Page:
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Medical Device Recalls Were Way Up in 2019
FDA reported medical device recalls this week for products from Medtronic, Cook Medical,  GE Healthcare, and Smiths Medical.

Medical Device Recalls Were Way Up in 2019

There have been 48 medical device recalls issued in 2019 according to FDA, compared to just 32 medical device recalls in each of the previous two years.

There have been 48 medical device recalls issued in 2019, according to FDA, and the agency reported on four of those recalls just in the past week.

On Monday, MD+DI reported that Medtronic has recalled its SynchroMed II implantable drug infusion pump after receiving reports of early motor stall due to the potential presence of foreign particles inside the pump motor assembly. Since then, FDA has posted three more device recall notices, including one from Cook Medical,  one from GE Healthcare, and one from Smiths Medical.

The most serious of these recent recalls is GE's recall of several infant incubators after receiving six reports of infant falls with injuries such as skull fractures, hematoma, and edema. No deaths have been reported. The recalled devices include: Giraffe Incubator, Giraffe OmniBed, Giraffe Incubator Carestation, and Giraffe OmniBed Carestations. The company said the bedside panels can be upright and look closed but not be securely latched. The portholes can also look closed when not securely latched.  If a canopy cover is used, it can hold the bedside panel or porthole door closed without being securely latched. If an infant comes in contact with a bedside panel or porthole that is unlatched, the panel or porthole can disengage and fall open, no longer protecting the infant from falling.

GE sent a letter to customers stating that users can continue to use their Giraffe Incubator, Giraffe OmniBed, Giraffe Incubator Carestation, and Giraffe OmniBed Carestation systems by following specific instructions, which can be found here.

Cook has recalled its CrossCath Support Catheters due to a manufacturing error that may cause the radiopaque marker bands to be too loose on certain CXC3.0 CrossCath Support Catheters (compatible with 0.014” wire guides) and too tight on certain CXC3.4 CrossCath Support Catheters (compatible with 0.018” wire guides). Marker bands that are too loose can dislodge from their original position and marker bands that are too tight can cause buckling.

FDA noted that use of the affected product can lead to increased procedure time to obtain a replacement, or due to difficult advancement of the catheter through a lesion, or because of additional intervention to remove a catheter that becomes stuck within a lesion, or additional intervention to remove separated marker bands. If the separated marker band cannot be retrieved it can cause permanent impairment like loss of limb; or the fragment can obstruct blood flow (embolize), resulting in life-threatening harm such as stroke, or death. Information about returning affected product to Cook can be found here.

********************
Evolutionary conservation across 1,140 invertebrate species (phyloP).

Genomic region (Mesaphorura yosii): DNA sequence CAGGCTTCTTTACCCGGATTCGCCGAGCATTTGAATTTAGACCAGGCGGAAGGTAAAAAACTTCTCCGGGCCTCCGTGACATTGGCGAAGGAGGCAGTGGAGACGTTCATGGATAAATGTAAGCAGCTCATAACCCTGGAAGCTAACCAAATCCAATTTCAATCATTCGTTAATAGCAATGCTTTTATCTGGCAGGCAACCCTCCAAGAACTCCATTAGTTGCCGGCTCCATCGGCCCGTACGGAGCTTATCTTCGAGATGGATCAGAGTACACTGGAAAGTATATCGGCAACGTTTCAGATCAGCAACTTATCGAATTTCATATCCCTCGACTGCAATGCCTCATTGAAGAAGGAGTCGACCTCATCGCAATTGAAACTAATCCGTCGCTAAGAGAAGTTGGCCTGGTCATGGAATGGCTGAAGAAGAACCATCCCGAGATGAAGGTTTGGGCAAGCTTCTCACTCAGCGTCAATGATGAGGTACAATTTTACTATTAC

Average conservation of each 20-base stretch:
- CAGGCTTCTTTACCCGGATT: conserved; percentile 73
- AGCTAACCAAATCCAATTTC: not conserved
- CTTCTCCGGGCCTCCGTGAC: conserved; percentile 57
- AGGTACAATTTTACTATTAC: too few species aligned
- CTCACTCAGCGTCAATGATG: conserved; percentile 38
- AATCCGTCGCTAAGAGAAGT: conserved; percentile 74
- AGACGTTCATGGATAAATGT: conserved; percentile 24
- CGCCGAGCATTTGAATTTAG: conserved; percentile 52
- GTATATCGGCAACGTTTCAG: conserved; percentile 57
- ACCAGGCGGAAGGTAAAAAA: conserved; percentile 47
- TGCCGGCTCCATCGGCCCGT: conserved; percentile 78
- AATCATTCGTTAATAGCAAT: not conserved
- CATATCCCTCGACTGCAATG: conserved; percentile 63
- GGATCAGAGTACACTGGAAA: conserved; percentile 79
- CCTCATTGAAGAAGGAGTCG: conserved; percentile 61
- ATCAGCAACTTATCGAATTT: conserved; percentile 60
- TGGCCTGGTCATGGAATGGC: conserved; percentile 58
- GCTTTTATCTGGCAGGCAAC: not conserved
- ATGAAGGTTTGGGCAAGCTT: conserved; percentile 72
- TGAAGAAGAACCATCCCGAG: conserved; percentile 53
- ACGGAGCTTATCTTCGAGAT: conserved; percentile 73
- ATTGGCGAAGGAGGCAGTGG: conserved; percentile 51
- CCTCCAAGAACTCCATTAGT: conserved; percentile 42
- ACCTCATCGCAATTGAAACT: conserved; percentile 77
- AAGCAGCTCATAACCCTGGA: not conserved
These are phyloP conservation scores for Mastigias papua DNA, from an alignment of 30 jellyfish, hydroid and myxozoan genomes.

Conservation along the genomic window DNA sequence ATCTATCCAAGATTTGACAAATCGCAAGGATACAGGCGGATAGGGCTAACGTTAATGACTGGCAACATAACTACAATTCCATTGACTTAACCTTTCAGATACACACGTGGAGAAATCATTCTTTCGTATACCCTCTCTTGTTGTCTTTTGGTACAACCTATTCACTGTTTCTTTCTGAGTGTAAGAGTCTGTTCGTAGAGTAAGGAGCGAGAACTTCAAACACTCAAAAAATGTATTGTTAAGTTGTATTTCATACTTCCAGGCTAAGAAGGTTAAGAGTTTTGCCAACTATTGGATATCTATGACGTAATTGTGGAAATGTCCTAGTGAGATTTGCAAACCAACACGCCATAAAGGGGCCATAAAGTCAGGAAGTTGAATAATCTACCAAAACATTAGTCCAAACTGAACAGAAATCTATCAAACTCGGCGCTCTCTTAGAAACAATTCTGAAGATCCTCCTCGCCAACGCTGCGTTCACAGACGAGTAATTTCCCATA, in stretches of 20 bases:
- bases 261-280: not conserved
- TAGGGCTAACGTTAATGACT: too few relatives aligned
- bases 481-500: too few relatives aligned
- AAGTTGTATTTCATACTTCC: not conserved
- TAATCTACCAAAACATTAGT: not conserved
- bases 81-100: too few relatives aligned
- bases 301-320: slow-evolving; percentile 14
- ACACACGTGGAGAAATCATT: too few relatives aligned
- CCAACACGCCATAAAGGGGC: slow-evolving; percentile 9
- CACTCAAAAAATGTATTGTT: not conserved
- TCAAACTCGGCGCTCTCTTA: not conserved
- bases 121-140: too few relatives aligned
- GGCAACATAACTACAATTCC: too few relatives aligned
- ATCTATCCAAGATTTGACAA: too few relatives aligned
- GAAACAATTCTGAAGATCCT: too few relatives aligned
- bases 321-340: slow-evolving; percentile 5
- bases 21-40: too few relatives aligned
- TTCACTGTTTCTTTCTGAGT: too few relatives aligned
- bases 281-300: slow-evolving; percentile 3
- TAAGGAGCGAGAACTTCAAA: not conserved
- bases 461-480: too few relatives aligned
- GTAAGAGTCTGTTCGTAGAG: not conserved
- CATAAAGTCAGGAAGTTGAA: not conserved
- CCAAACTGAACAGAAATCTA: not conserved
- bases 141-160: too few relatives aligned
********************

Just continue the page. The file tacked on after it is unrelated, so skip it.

Smiths Medical is recalling its Medfusion 4000 syringe pump because of a software issue in the most recently updated firmware of the device (version 1.7.0) that can potentially cause the low battery alarms to stop working. If the battery alarms do not work, the healthcare provider using the pump will not receive audible or visual notification that the battery is shutting down, which in turn may lead to an interruption of therapy. The company has received 74 complaints related to the software update but no injuries or deaths have been reported. Information on what to do with affected devices can be found here.

It's unclear exactly why there have been so many more medical device recalls in 2019 than in previous years, but one explanation is the fact that medical devices are increasingly reliant on software. Earlier this year Stericycle Expert Solutions reported that software issues are the top cause of medical device recalls.

"As we become increasingly reliant on AI and data collection, software becomes an even bigger vulnerability for patients, physicians, and wrongdoers," said Chris Harvey, director of recall solutions at Stericycle. "If the software that is used to operate a device is inadequate, how can we be sure that it is protected from cybersecurity vulnerabilities? Add to that the fact that companies have only recently been laser-focused on mitigating cyber threats associated with medical devices. It's a recipe for disaster."

Medtronic, Zimmer Biomet, Brainlab, Hamilton Medical, Fresenius Kabi, and Smiths Medical have all had to recall devices this year due to a software-related issue. 

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